Britain’s future membership of a popular European student programme has been thrown into fresh doubt, sparking concern online.
MPs defeated an amendment in parliament that would have forced the government to negotiate to remain in Erasmus after Brexit.
New Clause 10, which was introduced in the House of Commons by Liberal Democrat MP Layla Moran late on Wednesday, was defeated by 344 votes to 254.
Moran’s amendment would have required Boris Johnson’s government to "negotiate continuing full membership" of the educational exchange programme, which has been running since 1987 and enabled millions of Europeans to study and train overseas.
In a statement to Euronews, Moran said: “Erasmus has transformed the way we think about education – it has made studying abroad fashionable and affordable.
She warned that the government had threatened to “negotiate away our membership of Erasmus if they think they could do a better job”.
The news led to concerns on social media from former Erasmus students and universities that British students would no longer take part in the programme when the UK leaves the EU at the end of 2020.
Erasmus spent €14.7bn on grants for Europeans to study abroad between 2014 and 2020, including around €1bn on British students alone. In 2018, the EU voted to extend the programme until the end of 2027 and doubled its budget to €30bn.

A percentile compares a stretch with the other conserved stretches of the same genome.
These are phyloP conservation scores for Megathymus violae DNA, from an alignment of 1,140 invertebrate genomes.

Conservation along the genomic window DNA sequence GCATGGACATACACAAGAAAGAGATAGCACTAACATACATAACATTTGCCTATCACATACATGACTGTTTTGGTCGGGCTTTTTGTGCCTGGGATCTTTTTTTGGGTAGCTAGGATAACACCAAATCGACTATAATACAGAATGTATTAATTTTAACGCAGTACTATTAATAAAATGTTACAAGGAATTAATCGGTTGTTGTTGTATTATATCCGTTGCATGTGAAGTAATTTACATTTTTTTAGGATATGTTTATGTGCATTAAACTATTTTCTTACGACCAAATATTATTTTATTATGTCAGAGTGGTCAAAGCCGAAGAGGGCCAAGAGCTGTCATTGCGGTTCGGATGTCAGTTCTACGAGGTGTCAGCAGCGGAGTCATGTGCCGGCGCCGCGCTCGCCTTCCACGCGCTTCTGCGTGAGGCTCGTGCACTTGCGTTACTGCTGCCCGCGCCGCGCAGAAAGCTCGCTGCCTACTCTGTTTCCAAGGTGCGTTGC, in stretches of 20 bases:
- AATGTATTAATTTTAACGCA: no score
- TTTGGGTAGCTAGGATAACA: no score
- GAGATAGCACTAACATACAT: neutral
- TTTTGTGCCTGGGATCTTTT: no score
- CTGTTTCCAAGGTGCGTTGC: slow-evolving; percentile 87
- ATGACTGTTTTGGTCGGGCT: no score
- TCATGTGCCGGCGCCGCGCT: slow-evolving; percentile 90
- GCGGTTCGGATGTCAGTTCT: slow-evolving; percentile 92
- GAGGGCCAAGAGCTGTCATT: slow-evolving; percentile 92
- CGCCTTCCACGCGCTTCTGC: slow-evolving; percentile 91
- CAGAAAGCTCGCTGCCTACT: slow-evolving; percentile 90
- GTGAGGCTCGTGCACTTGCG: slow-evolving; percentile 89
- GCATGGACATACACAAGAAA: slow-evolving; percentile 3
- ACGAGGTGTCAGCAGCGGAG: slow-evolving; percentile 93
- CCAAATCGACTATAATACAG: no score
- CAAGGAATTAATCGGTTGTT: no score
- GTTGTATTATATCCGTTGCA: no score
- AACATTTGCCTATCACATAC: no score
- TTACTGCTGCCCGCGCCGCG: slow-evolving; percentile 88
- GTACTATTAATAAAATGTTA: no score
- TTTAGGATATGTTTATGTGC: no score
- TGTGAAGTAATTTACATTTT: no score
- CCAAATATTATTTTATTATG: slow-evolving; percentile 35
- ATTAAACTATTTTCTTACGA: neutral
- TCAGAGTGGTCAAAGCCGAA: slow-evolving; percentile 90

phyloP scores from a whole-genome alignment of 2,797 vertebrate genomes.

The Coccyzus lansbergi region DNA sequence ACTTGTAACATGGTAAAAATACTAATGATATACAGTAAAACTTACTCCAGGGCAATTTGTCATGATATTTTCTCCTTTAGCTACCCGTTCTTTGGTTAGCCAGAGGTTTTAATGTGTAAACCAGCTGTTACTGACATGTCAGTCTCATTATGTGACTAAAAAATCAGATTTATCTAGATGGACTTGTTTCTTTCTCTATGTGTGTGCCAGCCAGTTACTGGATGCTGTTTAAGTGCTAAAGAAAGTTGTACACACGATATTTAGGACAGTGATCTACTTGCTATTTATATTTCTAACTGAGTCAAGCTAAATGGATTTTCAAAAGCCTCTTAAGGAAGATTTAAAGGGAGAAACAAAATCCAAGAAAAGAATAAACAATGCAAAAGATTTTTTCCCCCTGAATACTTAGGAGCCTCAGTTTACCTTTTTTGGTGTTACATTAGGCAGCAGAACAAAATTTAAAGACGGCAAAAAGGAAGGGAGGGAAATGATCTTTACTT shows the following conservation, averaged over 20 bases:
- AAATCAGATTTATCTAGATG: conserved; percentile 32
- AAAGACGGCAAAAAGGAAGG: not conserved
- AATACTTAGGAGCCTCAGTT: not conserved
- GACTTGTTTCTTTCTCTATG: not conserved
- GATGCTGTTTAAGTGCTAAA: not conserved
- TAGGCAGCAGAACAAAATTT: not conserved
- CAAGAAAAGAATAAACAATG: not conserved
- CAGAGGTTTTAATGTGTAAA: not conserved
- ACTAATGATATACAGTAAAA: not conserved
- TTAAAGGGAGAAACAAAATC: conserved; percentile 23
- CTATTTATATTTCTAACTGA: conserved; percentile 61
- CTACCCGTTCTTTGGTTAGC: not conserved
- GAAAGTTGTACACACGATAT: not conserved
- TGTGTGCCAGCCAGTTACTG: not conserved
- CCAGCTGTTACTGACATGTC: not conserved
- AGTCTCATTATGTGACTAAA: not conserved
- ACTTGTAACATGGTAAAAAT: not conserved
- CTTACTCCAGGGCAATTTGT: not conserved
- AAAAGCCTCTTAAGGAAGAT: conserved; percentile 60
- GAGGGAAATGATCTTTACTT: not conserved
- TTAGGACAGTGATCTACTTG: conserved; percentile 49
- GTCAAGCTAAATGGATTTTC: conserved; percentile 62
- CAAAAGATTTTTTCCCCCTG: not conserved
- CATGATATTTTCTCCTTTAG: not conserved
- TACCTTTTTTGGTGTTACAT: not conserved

But the government hit back at claims on Thursday. In a statement, the Department for Education told Euronews that it was “committed to continuing the academic relationship between the UK and the EU if it is in our interests to do so”.
“As we enter negotiations with the EU, we want to ensure that UK and European students can continue to benefit from each other’s world-leading education systems.”
Chris Skidmore, the Minister of State for Universities, Science, Research and Innovation, accused the Liberal Democrats of “game-playing” in a tweet on Thursday.
“We remain open to participation and this will be part of future negotiations with the EU - we highly value international student exchanges.”
Speaking in parliament, Under-Secretary of State for Leaving the European Union James Duddridge told MPs that the government had “made it clear that we are open to maintaining cooperation and expanding cooperation in education".
“We strongly believe in the value of international - not just European - exchange and it is very much part of our vision for global Britain,” he said.
Vivienne Stern, director at Universities UK International, saidshe was pleased that the universities minister has confirmed that "the government is still open to participation in the programme, and that this will form part of future negotiations with the EU."
Stern added that 17,500 students a year could lose out if the UK did not participate in Erasmus, and that those who stand to lose the most are those who cannot afford to travel without financial support.
"Our economy benefits from graduates who bring global skills and networks to local businesses," she said, adding that Erasmus students generated £420 million in income for the UK.
Under the Withdrawal Agreement, Britain remains a part of Erasmus until the end of the year and as such UK students are still eligible for grants until the end of 2020.